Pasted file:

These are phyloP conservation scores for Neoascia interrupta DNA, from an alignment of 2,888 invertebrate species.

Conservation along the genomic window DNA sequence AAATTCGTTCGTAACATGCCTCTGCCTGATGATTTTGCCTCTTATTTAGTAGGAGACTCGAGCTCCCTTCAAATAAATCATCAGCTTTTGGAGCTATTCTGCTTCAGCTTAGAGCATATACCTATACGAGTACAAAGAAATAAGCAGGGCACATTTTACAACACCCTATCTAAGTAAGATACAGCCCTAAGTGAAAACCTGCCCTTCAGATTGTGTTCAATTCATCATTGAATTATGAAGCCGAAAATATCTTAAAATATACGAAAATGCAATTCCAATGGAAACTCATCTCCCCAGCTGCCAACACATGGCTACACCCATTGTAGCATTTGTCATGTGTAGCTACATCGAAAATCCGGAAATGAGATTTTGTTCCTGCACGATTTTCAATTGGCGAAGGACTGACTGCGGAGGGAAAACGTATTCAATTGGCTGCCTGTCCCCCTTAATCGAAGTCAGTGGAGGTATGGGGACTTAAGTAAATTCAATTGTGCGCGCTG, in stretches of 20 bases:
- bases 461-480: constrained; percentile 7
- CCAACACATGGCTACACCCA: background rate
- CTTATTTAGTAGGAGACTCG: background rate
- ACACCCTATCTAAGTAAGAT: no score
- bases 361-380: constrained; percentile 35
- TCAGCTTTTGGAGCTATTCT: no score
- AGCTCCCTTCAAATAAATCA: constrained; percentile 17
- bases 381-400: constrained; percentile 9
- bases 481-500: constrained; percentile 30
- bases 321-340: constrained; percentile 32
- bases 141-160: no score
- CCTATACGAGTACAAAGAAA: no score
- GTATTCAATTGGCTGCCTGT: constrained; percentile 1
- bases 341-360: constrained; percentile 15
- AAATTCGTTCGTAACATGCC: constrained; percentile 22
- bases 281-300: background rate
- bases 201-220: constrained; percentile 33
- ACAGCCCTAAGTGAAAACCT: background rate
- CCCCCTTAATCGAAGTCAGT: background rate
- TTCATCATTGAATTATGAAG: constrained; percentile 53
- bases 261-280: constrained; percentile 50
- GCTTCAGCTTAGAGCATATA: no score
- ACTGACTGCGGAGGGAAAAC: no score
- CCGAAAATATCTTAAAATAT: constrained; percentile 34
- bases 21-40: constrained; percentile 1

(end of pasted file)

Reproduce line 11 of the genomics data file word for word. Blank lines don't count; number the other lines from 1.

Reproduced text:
- bases 481-500: constrained; percentile 30